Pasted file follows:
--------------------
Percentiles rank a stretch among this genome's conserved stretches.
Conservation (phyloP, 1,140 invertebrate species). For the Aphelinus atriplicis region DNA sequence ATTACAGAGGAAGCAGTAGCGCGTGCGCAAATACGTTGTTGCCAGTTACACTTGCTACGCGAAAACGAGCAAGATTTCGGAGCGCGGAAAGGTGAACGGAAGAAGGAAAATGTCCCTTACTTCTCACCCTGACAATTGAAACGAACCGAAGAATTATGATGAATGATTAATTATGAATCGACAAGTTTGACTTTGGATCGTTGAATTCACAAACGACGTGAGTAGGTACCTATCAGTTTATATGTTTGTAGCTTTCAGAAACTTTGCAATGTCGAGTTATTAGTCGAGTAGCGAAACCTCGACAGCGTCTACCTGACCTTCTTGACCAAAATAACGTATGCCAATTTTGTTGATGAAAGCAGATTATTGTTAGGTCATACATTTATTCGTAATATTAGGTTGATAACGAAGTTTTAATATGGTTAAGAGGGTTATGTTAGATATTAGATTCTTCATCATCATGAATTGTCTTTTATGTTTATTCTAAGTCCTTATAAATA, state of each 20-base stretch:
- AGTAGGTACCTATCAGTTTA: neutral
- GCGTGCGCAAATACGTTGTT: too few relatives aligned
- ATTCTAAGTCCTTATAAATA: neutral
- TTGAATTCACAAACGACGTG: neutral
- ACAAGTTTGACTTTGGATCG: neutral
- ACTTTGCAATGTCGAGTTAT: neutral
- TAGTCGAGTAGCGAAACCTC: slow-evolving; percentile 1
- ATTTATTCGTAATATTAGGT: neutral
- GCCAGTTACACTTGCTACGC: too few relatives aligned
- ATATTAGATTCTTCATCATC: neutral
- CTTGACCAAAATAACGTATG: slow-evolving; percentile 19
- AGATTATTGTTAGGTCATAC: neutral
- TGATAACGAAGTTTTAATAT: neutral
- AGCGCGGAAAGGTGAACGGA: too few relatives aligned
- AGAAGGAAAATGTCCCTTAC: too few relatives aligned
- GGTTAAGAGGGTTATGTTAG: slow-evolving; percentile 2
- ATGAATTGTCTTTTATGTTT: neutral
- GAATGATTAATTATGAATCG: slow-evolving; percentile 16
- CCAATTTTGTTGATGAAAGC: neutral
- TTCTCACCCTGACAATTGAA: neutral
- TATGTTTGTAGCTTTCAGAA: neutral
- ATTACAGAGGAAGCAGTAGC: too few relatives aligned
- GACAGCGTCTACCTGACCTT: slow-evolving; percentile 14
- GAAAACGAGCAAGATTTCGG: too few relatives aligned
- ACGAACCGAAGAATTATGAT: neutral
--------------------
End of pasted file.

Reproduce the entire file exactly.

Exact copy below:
Percentiles rank a stretch among this genome's conserved stretches.
Conservation (phyloP, 1,140 invertebrate species). For the Aphelinus atriplicis region DNA sequence ATTACAGAGGAAGCAGTAGCGCGTGCGCAAATACGTTGTTGCCAGTTACACTTGCTACGCGAAAACGAGCAAGATTTCGGAGCGCGGAAAGGTGAACGGAAGAAGGAAAATGTCCCTTACTTCTCACCCTGACAATTGAAACGAACCGAAGAATTATGATGAATGATTAATTATGAATCGACAAGTTTGACTTTGGATCGTTGAATTCACAAACGACGTGAGTAGGTACCTATCAGTTTATATGTTTGTAGCTTTCAGAAACTTTGCAATGTCGAGTTATTAGTCGAGTAGCGAAACCTCGACAGCGTCTACCTGACCTTCTTGACCAAAATAACGTATGCCAATTTTGTTGATGAAAGCAGATTATTGTTAGGTCATACATTTATTCGTAATATTAGGTTGATAACGAAGTTTTAATATGGTTAAGAGGGTTATGTTAGATATTAGATTCTTCATCATCATGAATTGTCTTTTATGTTTATTCTAAGTCCTTATAAATA, state of each 20-base stretch:
- AGTAGGTACCTATCAGTTTA: neutral
- GCGTGCGCAAATACGTTGTT: too few relatives aligned
- ATTCTAAGTCCTTATAAATA: neutral
- TTGAATTCACAAACGACGTG: neutral
- ACAAGTTTGACTTTGGATCG: neutral
- ACTTTGCAATGTCGAGTTAT: neutral
- TAGTCGAGTAGCGAAACCTC: slow-evolving; percentile 1
- ATTTATTCGTAATATTAGGT: neutral
- GCCAGTTACACTTGCTACGC: too few relatives aligned
- ATATTAGATTCTTCATCATC: neutral
- CTTGACCAAAATAACGTATG: slow-evolving; percentile 19
- AGATTATTGTTAGGTCATAC: neutral
- TGATAACGAAGTTTTAATAT: neutral
- AGCGCGGAAAGGTGAACGGA: too few relatives aligned
- AGAAGGAAAATGTCCCTTAC: too few relatives aligned
- GGTTAAGAGGGTTATGTTAG: slow-evolving; percentile 2
- ATGAATTGTCTTTTATGTTT: neutral
- GAATGATTAATTATGAATCG: slow-evolving; percentile 16
- CCAATTTTGTTGATGAAAGC: neutral
- TTCTCACCCTGACAATTGAA: neutral
- TATGTTTGTAGCTTTCAGAA: neutral
- ATTACAGAGGAAGCAGTAGC: too few relatives aligned
- GACAGCGTCTACCTGACCTT: slow-evolving; percentile 14
- GAAAACGAGCAAGATTTCGG: too few relatives aligned
- ACGAACCGAAGAATTATGAT: neutral